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Seattle coach George Karl took the stand in the interview room after Game 1 of the NBA Finals, Wednesday night, with a slightly flabbergasted look. He sat momentarily fiddling with the microphone, and then said flatly, "I'll just take questions."

No introduction, no lead-in, just cut to the Q. and A. - which was the way it should have been. There was no graceful way to begin. The Sonics had come into the NBA Finals with hopes of showing up respectably, but by the end of the game they had to be wondering if that will ever happen. They'd stayed with the Bulls for fully three quarters, and then in one short quarter it was all as a lopsided as a mushroom. The Bulls scored the first seven points of the fourth quarter and rolled to a 107-90 win.So when a reporter asked Seattle center Sam Perkins if he thought this had been the Sonics' big chance to win at the United Center, he said: "I don't know. It might seem that way to you, but as a player I think that any game is important. But we had our chances for this particular game."

The problem for Perkins, and the rest of the Sonics is that if there were ever a chance to beat the Bulls in Chicago - or anywhere else - this was it. The Sonics out-rebounded the Bulls by one. They trailed by only two points going into the fourth quarter. Shawn Kemp had an outstanding 32-point, eight-rebound night. They even kept Michael Jordan from having an extraordinary night, if you consider 28 points and seven rebounds ordinary. Which for Jordan it is. Chicago was coming off nine days of idleness. It was a game in which the Bulls were supposed to be rusty and awkward and out of sync. And at times, they were. But all of those factors didn't keep the Sonics from losing by 17."They won that battle of aggressiveness," continued Karl, "big-time."

Making off with a win in Chicago, of course, would have been a feat of colossal proportions. In the Chicago media it would have ranked up there with finding a cure for baldness. Ever since the Sonics won the Western Conference Finals last Sunday, the media in Chicago have been predicting the series would be a flat-out sweep. The Chicago Sun-Times ran a column by NBA writer Lacy J. Banks on Wednesday morning, detailing five ways for the Sonics to lose with dignity: don't whine, don't be so hard on themselves, play their best, don't be bad losers and learn while they're losing.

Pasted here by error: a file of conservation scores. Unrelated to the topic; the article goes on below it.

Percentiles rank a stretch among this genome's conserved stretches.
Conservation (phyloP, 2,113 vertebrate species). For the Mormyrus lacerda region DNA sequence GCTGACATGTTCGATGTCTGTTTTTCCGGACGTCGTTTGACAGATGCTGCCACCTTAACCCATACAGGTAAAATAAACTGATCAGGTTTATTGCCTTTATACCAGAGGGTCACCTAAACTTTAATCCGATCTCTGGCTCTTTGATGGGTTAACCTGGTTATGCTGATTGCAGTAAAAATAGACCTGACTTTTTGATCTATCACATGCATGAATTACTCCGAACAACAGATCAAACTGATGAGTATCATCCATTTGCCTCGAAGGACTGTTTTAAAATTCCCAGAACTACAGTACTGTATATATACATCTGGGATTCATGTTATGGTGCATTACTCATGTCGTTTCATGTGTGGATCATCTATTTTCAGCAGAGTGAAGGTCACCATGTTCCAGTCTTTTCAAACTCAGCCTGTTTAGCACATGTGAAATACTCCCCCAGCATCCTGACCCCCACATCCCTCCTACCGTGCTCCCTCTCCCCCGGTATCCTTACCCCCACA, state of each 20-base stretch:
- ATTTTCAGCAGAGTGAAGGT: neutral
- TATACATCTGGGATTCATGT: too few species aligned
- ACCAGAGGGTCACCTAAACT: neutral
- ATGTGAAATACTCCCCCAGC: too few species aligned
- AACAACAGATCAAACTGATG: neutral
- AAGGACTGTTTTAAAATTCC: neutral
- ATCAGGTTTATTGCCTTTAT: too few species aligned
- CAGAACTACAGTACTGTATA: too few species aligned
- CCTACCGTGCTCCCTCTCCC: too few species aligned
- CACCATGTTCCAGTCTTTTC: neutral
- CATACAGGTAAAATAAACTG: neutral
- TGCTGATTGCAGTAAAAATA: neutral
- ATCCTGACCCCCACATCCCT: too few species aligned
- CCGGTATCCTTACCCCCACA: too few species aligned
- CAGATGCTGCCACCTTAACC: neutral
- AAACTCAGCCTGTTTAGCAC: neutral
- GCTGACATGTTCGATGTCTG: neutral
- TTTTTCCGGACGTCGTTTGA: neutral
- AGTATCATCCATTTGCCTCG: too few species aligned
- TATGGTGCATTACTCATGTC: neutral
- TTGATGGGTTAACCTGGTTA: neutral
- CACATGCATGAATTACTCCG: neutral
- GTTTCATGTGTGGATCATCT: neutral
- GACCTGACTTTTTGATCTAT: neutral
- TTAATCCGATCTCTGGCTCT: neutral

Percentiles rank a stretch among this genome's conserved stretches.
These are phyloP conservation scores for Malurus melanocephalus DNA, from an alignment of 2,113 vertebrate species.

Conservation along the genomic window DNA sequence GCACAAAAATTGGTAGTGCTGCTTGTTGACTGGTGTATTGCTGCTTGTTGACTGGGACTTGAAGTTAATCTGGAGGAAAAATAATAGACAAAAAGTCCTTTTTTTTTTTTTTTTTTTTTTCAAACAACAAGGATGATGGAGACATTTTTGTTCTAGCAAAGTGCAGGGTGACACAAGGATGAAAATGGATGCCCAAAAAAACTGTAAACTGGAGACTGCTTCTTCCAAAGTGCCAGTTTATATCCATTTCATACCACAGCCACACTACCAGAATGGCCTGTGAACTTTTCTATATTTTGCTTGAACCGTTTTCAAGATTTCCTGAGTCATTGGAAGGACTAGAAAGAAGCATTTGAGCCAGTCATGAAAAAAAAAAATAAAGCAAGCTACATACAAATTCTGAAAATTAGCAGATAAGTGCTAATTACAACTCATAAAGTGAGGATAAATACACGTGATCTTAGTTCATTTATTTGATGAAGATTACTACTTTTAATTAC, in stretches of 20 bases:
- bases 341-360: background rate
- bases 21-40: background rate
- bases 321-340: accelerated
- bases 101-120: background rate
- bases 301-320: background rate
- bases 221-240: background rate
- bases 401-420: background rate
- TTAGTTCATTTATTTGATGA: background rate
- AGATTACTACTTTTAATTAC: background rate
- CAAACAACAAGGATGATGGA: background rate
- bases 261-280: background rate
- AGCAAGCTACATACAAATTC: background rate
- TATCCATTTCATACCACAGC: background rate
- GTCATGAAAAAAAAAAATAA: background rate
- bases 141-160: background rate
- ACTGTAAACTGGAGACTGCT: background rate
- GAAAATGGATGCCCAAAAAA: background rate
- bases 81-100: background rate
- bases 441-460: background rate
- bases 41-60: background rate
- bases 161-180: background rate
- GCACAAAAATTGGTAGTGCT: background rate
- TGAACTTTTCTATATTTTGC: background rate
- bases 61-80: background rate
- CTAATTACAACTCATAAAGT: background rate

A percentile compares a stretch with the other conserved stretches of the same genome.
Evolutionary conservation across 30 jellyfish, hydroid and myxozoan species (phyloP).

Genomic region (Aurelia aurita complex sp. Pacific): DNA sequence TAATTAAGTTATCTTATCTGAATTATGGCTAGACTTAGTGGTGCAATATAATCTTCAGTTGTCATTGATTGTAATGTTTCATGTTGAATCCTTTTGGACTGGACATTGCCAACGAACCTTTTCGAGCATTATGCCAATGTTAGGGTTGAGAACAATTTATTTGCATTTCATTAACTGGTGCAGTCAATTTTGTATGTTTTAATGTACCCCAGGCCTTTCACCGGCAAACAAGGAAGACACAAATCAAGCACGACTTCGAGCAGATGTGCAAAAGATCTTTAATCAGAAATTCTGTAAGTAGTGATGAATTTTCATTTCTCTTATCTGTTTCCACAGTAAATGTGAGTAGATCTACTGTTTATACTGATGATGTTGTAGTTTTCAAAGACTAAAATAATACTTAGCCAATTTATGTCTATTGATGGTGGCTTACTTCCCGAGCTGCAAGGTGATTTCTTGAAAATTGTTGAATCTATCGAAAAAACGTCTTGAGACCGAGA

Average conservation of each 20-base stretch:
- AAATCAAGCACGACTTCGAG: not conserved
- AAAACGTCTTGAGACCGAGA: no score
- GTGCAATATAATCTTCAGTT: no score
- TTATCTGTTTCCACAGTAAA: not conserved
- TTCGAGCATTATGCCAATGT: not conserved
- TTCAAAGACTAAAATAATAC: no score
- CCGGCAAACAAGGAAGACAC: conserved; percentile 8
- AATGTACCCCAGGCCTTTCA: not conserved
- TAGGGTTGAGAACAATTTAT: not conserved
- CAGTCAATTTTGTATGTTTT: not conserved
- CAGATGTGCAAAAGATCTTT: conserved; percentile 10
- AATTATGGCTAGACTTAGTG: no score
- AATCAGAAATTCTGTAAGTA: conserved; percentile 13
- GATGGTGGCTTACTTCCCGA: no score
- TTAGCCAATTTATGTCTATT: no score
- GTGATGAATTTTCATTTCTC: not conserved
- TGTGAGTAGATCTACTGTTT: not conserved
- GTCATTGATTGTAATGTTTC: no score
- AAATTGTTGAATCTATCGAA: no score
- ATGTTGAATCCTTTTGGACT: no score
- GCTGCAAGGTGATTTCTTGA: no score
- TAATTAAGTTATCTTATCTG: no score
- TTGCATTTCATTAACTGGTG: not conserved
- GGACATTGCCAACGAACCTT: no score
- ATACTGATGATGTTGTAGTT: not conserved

There were no suggestions as to what they're supposed to do if they win.

This thinking comes as no suprise. If you ask anyone in Chicago whether the Sonics can get even one win, they'll say there's a better chance of finding Jimmy Hoffa's remains. Most of the debate in Chicago this week isn't whether the Bulls will win, or even if they'll sweep. It's whether they'll be known as the greatest basketball team ever; whether a team with Luc Longley - Luc Longley! - as its starting center is greater than Bill Russell's Celtics, Magic Johnson's Lakers, Larry Bird's Celtics, and yes, even Michael Jordan's Bulls that won three straight titles from 1991-1993.

The talk of immortality built as the Bulls won 72 regular season games but picked up momentum when they marched to the Finals losing only one game on the way.

In the early part of Wednesday's game, Chicago didn't look like even the greatest team in town, let alone in history. The Bulls shot 35 percent for the first quarter. They fell behind by four in the early second quarter. Even in the third quarter - a time when the Bulls usually are getting ready to turn the time over to Randy Brown and James Edwards - Seattle tied the score at 75 with 2:09 to play.

But that was all the suspense there was left. It went from a tense, close affair to a no-brainer in three minutes. Bulls' swingman Toni Kukoc spun inside for a dunk, then nailed two straight 3-pointers, the second one also drawing a foul. Before the Sonics could get their minds made up as to what to do, he had scored 10 points and the Bulls were up by 11.

As the Bulls' pressure defense increased, and Kemp fouled out, and the Sonics were turning the ball over six times in the last quarter alone, it was clear Seattle's chance to steal a win was history. They Sonics would have to try to do it again on Friday.

Thus ended what was very likely Seattle's best chance at beating the Bulls. Now that the Bulls are warmed up, now that they can really get serious, it could get ugly - fast. After starting and shooting poorly, they still won by 17. Which points out a sad fact for the Sonics: their best moments are only going to come if and when the Bulls decide to give them to them.